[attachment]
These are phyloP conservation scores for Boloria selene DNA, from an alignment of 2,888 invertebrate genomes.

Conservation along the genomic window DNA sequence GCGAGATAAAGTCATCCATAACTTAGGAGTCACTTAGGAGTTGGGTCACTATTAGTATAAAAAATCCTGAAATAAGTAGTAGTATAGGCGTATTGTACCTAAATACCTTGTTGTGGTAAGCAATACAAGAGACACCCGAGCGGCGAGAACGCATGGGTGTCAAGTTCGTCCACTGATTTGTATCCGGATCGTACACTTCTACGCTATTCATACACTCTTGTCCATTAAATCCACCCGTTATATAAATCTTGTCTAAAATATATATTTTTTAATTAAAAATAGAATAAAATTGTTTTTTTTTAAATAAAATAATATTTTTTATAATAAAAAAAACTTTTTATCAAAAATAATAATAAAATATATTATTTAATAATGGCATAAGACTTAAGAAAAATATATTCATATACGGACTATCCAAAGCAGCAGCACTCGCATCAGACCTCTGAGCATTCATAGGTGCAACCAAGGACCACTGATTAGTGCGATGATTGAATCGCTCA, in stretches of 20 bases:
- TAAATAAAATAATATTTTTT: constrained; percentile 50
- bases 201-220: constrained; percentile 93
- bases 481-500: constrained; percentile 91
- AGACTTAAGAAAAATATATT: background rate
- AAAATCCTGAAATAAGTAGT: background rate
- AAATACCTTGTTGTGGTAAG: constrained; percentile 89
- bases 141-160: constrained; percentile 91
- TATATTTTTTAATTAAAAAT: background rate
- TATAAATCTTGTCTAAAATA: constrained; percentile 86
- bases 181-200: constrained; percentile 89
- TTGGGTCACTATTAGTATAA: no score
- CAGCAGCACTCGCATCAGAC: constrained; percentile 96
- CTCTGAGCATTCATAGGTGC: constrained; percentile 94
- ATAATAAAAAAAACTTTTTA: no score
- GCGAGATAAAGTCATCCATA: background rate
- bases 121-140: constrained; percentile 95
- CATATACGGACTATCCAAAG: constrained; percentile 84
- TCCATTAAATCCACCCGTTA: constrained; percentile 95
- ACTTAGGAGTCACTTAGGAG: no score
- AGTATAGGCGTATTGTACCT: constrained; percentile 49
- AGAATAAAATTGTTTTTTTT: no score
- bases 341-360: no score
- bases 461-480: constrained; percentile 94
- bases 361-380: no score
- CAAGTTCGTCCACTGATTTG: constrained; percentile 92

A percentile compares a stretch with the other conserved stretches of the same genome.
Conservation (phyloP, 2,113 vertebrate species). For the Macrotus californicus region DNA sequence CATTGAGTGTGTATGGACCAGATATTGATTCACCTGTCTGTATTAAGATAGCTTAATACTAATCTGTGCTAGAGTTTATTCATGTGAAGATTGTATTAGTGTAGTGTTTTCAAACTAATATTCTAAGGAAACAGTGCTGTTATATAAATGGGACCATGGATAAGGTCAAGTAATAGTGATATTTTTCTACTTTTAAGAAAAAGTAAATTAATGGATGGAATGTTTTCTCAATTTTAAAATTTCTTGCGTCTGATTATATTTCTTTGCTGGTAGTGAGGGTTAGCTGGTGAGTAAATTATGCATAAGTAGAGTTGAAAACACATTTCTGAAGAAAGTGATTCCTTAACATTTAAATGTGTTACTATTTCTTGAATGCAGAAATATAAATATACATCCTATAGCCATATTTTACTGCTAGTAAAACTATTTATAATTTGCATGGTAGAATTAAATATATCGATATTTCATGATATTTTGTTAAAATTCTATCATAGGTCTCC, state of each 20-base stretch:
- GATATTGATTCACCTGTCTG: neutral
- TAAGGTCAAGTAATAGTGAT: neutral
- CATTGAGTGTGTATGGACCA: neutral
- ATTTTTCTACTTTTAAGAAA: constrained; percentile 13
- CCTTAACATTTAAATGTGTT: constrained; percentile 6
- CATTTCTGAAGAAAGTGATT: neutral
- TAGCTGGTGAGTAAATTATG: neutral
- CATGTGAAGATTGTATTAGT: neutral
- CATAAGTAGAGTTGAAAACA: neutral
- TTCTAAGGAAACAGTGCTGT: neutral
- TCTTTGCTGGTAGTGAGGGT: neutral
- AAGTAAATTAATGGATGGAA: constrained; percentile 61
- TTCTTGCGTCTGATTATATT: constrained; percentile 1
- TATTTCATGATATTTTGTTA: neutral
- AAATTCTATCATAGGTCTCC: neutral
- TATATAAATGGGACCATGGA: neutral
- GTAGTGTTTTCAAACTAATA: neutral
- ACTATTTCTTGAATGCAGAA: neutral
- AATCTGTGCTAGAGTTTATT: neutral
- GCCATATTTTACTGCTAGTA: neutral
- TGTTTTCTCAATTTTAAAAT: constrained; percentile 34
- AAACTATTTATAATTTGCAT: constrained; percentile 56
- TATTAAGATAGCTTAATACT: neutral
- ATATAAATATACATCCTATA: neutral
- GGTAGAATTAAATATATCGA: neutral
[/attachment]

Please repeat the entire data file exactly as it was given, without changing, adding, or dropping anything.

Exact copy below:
These are phyloP conservation scores for Boloria selene DNA, from an alignment of 2,888 invertebrate genomes.

Conservation along the genomic window DNA sequence GCGAGATAAAGTCATCCATAACTTAGGAGTCACTTAGGAGTTGGGTCACTATTAGTATAAAAAATCCTGAAATAAGTAGTAGTATAGGCGTATTGTACCTAAATACCTTGTTGTGGTAAGCAATACAAGAGACACCCGAGCGGCGAGAACGCATGGGTGTCAAGTTCGTCCACTGATTTGTATCCGGATCGTACACTTCTACGCTATTCATACACTCTTGTCCATTAAATCCACCCGTTATATAAATCTTGTCTAAAATATATATTTTTTAATTAAAAATAGAATAAAATTGTTTTTTTTTAAATAAAATAATATTTTTTATAATAAAAAAAACTTTTTATCAAAAATAATAATAAAATATATTATTTAATAATGGCATAAGACTTAAGAAAAATATATTCATATACGGACTATCCAAAGCAGCAGCACTCGCATCAGACCTCTGAGCATTCATAGGTGCAACCAAGGACCACTGATTAGTGCGATGATTGAATCGCTCA, in stretches of 20 bases:
- TAAATAAAATAATATTTTTT: constrained; percentile 50
- bases 201-220: constrained; percentile 93
- bases 481-500: constrained; percentile 91
- AGACTTAAGAAAAATATATT: background rate
- AAAATCCTGAAATAAGTAGT: background rate
- AAATACCTTGTTGTGGTAAG: constrained; percentile 89
- bases 141-160: constrained; percentile 91
- TATATTTTTTAATTAAAAAT: background rate
- TATAAATCTTGTCTAAAATA: constrained; percentile 86
- bases 181-200: constrained; percentile 89
- TTGGGTCACTATTAGTATAA: no score
- CAGCAGCACTCGCATCAGAC: constrained; percentile 96
- CTCTGAGCATTCATAGGTGC: constrained; percentile 94
- ATAATAAAAAAAACTTTTTA: no score
- GCGAGATAAAGTCATCCATA: background rate
- bases 121-140: constrained; percentile 95
- CATATACGGACTATCCAAAG: constrained; percentile 84
- TCCATTAAATCCACCCGTTA: constrained; percentile 95
- ACTTAGGAGTCACTTAGGAG: no score
- AGTATAGGCGTATTGTACCT: constrained; percentile 49
- AGAATAAAATTGTTTTTTTT: no score
- bases 341-360: no score
- bases 461-480: constrained; percentile 94
- bases 361-380: no score
- CAAGTTCGTCCACTGATTTG: constrained; percentile 92

A percentile compares a stretch with the other conserved stretches of the same genome.
Conservation (phyloP, 2,113 vertebrate species). For the Macrotus californicus region DNA sequence CATTGAGTGTGTATGGACCAGATATTGATTCACCTGTCTGTATTAAGATAGCTTAATACTAATCTGTGCTAGAGTTTATTCATGTGAAGATTGTATTAGTGTAGTGTTTTCAAACTAATATTCTAAGGAAACAGTGCTGTTATATAAATGGGACCATGGATAAGGTCAAGTAATAGTGATATTTTTCTACTTTTAAGAAAAAGTAAATTAATGGATGGAATGTTTTCTCAATTTTAAAATTTCTTGCGTCTGATTATATTTCTTTGCTGGTAGTGAGGGTTAGCTGGTGAGTAAATTATGCATAAGTAGAGTTGAAAACACATTTCTGAAGAAAGTGATTCCTTAACATTTAAATGTGTTACTATTTCTTGAATGCAGAAATATAAATATACATCCTATAGCCATATTTTACTGCTAGTAAAACTATTTATAATTTGCATGGTAGAATTAAATATATCGATATTTCATGATATTTTGTTAAAATTCTATCATAGGTCTCC, state of each 20-base stretch:
- GATATTGATTCACCTGTCTG: neutral
- TAAGGTCAAGTAATAGTGAT: neutral
- CATTGAGTGTGTATGGACCA: neutral
- ATTTTTCTACTTTTAAGAAA: constrained; percentile 13
- CCTTAACATTTAAATGTGTT: constrained; percentile 6
- CATTTCTGAAGAAAGTGATT: neutral
- TAGCTGGTGAGTAAATTATG: neutral
- CATGTGAAGATTGTATTAGT: neutral
- CATAAGTAGAGTTGAAAACA: neutral
- TTCTAAGGAAACAGTGCTGT: neutral
- TCTTTGCTGGTAGTGAGGGT: neutral
- AAGTAAATTAATGGATGGAA: constrained; percentile 61
- TTCTTGCGTCTGATTATATT: constrained; percentile 1
- TATTTCATGATATTTTGTTA: neutral
- AAATTCTATCATAGGTCTCC: neutral
- TATATAAATGGGACCATGGA: neutral
- GTAGTGTTTTCAAACTAATA: neutral
- ACTATTTCTTGAATGCAGAA: neutral
- AATCTGTGCTAGAGTTTATT: neutral
- GCCATATTTTACTGCTAGTA: neutral
- TGTTTTCTCAATTTTAAAAT: constrained; percentile 34
- AAACTATTTATAATTTGCAT: constrained; percentile 56
- TATTAAGATAGCTTAATACT: neutral
- ATATAAATATACATCCTATA: neutral
- GGTAGAATTAAATATATCGA: neutral